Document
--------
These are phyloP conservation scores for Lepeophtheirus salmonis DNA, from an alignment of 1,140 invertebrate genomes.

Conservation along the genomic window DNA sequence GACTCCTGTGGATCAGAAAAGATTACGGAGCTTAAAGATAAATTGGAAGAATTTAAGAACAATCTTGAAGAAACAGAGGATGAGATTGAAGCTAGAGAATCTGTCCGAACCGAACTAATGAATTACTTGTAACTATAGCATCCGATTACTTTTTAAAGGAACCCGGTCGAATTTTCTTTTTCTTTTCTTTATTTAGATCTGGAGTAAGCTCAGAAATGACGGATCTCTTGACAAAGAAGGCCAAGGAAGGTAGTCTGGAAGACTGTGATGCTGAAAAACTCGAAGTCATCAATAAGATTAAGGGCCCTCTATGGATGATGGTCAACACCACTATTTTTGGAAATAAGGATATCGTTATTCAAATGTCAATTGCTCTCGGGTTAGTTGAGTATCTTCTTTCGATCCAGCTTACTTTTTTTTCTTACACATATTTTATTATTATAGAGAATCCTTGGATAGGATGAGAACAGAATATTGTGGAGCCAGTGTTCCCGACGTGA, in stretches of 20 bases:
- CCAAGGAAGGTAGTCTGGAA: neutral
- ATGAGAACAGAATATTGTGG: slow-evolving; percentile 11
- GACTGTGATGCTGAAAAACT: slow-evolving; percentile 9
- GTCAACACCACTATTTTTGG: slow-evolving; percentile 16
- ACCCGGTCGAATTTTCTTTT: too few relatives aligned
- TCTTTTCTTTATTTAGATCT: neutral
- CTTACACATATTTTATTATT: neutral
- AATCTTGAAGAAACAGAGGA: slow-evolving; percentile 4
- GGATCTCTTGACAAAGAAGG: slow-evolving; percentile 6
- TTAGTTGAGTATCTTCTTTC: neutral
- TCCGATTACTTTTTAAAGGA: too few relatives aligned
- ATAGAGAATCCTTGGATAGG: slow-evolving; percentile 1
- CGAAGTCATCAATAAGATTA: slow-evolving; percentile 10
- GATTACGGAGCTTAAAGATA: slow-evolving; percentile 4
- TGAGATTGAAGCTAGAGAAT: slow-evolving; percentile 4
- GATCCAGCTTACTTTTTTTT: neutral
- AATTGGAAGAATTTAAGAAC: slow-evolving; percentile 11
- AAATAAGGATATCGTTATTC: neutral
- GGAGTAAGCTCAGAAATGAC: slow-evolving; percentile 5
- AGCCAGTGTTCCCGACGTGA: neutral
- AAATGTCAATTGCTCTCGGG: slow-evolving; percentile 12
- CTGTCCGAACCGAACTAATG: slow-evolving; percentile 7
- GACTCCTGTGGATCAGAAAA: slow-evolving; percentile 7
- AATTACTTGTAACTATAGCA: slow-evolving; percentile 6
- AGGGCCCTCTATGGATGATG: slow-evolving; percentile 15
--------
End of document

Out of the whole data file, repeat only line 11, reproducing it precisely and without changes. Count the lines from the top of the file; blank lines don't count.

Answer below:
- GGATCTCTTGACAAAGAAGG: slow-evolving; percentile 6